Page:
There are many names for the people born between the mid-1980s and late-1990s. Whether you prefer Millennials or Gen Y or (more appropriate for this blog) Generation Rent, there are certain characteristics that broadly define them. They are the imaginative, artistic youngsters who grew up with the newest technology and computers. They’re aficionados of music festivals, gourmet pizzas, emojis, selfies and old-school nostalgia.
Millennials have also discovered that renting is a good choice for their shelter and accommodation needs without the hassle that comes from buying a home. Nonetheless, that is not the only reason they don’t buy property. When they should be concentrating on their profession, putting down roots and starting a family, Millennials are still going through the pressure and strain of student loan liabilities whilst, at the same time, finding it tough to pay rent.
The hot topic at the moment is the cost of renting, as both political sides of the political divide have seen mileage in wooing these Generation Renters. The average rent in Rotherham is currently £547 per month making this a big-ticket item on the monthly budget. I was therefore very interested to find out exactly how much Rotherham Millennials will spend on rent by the time they reach their mid 30s if things stay the same.
How much does a typical Rotherham Millenial spend on rent?
The average age people leave home in the UK is 22. Therefore, looking at a typical Rotherham Millennial who left home in 2005, between 2005 and now, that person will have shelled out £78,803 in rent!
It’s no wonder local Millennials can’t afford to buy a Rotherham home given their tremendous debt. This means younger Rotherham Millennials will probably carry on renting for the foreseeable future, simply because the prospect of buying a home is not yet achievable…
…that is until you look more deeply at the numbers!
Looking at the chart above, the average rent of a Rotherham property in 2005 was £458 per month. If this figure had risen by inflation than today that would be £645 each month. As I have already mentioned in the article, today it only stands at £547 per month. Looking over the last 12 years, adding up all the differences between what the average actual rent was compared to what it should have been if rent had gone up by inflation, the average Millennial tenant in Rotherham would have paid £86,628.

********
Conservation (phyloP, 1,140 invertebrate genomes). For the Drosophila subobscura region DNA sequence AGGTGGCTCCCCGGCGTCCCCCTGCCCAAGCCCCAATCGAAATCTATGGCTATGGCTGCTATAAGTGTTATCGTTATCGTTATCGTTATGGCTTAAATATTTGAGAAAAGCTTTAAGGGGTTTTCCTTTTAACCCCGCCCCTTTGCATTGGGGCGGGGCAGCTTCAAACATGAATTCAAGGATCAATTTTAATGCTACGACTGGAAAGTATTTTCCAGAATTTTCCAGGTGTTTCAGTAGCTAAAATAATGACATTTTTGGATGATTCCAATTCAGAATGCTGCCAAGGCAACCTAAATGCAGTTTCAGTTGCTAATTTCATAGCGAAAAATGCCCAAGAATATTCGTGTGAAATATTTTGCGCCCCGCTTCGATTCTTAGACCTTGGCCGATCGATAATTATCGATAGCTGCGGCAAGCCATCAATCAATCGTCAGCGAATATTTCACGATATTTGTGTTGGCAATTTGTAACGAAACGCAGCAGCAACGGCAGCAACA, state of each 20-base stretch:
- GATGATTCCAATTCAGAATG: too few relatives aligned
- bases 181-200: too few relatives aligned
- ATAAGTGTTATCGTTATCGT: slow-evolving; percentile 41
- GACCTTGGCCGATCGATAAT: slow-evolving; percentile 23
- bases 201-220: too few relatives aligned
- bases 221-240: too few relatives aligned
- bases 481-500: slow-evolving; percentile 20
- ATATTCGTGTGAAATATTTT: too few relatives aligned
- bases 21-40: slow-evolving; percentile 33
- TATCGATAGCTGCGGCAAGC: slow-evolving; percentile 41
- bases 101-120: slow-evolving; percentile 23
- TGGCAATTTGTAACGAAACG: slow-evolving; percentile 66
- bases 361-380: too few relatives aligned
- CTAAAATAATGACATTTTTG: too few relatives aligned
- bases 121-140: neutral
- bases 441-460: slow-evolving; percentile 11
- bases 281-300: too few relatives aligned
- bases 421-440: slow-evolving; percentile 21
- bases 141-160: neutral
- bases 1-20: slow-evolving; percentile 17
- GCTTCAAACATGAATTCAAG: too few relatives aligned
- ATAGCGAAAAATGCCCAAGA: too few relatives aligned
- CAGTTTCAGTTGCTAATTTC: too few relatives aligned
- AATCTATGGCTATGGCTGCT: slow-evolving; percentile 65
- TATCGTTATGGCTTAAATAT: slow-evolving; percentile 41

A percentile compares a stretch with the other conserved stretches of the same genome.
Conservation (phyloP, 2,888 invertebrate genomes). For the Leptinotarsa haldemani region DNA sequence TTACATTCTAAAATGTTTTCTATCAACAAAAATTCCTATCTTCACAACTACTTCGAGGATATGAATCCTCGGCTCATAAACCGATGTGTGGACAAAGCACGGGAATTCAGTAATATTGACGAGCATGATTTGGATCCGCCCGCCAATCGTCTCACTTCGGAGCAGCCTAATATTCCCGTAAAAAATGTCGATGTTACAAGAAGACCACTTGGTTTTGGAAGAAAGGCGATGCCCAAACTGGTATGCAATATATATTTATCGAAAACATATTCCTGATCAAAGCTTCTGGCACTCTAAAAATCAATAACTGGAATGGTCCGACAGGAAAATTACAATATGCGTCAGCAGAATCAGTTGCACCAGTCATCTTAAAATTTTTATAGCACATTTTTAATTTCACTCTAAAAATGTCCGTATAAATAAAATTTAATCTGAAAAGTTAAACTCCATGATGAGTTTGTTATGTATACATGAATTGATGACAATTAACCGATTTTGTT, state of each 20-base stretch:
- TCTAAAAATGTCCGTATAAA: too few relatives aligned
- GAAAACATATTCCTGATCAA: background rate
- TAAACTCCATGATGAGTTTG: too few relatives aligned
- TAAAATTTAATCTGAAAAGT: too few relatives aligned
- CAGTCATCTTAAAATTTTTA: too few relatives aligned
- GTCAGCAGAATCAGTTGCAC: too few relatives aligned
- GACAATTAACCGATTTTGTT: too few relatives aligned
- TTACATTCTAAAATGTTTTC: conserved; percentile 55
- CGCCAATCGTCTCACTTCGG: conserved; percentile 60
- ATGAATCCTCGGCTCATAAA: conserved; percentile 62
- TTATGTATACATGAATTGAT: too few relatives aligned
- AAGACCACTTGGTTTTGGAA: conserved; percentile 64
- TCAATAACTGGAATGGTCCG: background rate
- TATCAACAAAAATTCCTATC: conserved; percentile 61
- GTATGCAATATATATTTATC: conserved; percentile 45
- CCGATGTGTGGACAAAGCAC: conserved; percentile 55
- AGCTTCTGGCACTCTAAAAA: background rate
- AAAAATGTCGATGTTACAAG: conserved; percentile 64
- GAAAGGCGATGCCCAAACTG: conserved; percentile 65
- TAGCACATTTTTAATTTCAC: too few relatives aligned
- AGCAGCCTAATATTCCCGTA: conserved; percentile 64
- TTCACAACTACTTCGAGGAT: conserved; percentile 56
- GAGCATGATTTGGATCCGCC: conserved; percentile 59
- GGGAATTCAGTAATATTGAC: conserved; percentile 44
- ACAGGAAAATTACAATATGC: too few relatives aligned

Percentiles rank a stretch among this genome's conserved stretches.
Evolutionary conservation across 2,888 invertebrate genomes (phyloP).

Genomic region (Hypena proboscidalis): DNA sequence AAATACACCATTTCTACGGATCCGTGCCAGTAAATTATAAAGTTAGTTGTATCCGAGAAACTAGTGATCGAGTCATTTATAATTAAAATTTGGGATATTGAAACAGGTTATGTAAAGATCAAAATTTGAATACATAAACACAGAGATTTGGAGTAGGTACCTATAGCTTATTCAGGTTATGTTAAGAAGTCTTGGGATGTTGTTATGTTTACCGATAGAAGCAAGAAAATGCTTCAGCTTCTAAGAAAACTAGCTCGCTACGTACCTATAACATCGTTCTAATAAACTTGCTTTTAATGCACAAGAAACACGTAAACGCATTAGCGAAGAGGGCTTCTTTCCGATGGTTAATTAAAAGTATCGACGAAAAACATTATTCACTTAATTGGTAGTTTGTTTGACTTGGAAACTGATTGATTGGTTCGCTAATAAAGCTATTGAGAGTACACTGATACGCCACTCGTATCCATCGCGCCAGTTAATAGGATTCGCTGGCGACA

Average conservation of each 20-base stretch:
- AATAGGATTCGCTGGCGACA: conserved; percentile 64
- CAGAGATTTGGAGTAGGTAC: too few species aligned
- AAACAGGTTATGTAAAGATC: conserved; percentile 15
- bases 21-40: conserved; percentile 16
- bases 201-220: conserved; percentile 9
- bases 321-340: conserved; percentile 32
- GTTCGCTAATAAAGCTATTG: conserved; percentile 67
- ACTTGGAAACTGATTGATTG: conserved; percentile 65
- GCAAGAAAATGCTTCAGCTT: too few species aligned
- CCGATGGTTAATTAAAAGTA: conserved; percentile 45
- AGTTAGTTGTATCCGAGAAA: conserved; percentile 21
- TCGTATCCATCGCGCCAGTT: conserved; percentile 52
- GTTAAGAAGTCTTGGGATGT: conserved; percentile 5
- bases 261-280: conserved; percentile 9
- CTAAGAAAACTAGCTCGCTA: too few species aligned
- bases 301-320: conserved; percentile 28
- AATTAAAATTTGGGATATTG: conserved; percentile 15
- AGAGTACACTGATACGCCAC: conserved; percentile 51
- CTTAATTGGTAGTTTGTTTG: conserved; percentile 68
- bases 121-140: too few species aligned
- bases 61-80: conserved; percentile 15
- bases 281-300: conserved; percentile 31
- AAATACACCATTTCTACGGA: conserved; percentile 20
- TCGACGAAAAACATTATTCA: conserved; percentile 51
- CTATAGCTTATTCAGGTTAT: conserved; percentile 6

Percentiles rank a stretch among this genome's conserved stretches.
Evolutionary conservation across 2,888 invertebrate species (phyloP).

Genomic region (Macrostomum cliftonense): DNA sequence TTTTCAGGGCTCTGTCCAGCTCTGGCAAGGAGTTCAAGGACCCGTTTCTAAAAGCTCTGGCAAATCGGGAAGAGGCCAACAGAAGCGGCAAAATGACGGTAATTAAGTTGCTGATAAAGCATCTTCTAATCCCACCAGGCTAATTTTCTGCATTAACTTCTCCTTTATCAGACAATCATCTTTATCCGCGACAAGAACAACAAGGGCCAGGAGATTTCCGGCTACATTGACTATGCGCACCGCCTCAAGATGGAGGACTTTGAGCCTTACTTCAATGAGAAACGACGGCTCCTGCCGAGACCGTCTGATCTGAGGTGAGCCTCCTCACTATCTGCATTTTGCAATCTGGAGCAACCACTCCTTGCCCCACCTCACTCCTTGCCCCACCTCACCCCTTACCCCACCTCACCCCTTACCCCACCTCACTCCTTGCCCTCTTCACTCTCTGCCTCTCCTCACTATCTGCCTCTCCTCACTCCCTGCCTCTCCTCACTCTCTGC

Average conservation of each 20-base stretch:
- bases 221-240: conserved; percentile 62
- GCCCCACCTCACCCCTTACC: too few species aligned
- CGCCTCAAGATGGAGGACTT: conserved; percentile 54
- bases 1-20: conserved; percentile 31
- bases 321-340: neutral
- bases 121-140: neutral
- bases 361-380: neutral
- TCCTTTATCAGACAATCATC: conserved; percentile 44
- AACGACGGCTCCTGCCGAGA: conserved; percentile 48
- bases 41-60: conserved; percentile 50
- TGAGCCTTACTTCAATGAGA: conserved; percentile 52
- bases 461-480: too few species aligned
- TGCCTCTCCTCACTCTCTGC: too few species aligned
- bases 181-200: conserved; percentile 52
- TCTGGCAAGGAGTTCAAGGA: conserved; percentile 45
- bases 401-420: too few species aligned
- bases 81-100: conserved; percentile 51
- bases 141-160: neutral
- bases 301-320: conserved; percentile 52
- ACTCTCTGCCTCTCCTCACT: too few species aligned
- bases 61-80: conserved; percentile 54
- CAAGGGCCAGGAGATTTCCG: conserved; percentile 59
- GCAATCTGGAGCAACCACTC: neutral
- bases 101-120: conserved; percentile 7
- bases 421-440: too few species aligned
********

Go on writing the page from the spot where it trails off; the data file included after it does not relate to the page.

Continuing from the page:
This means that an average 35-year-old tenant, who has been renting since 2005, is better off by £7,825 when comparing the actual rent paid compared to what it would have been if it had risen by inflation. In a nutshell, tenants have done well due to the sub-inflation growth in rents.
In fact, if you recall I mentioned in an article a few weeks ago, the older Rotherham Millennials are starting to use those savings and are gradually shifting towards home ownership. They are finally catching up with the British homeownership dream as Bank of Mum and Dad help with the deposit. Also, as the scrapping of Stamp Duty from the Government starts to kick in, together with the realisation that if the 5% mortgage deposit can be scrapped together (yes, 95% first time buyer mortgages have been available since 2009), it is still a lot cheaper to buy than rent. This will unquestionably drive demand for Rotherham homes for sale – good news for Rotherham homeowners.
… and what does this mean for Rotherham landlords?
Well the vast majority of younger Millennials are still renters and I foresee this to be the case for at least the next ten to fifteen years. Landlords will need to keep improving their properties to ensure they get the best tenants – but this will see a much higher rent achieved. Millennials will pay top dollar for a top dollar property. It is important to do things correctly as making money won’t be as easy as it has been over the last twenty years. With a greater number of properties on the market comes greater choice. Don’t buy the first thing you see, buy with your head as well as your heart… because, as I promised a few weeks ago, the first rule of buy-to-let investment is: “You are not going to live in the property yourself”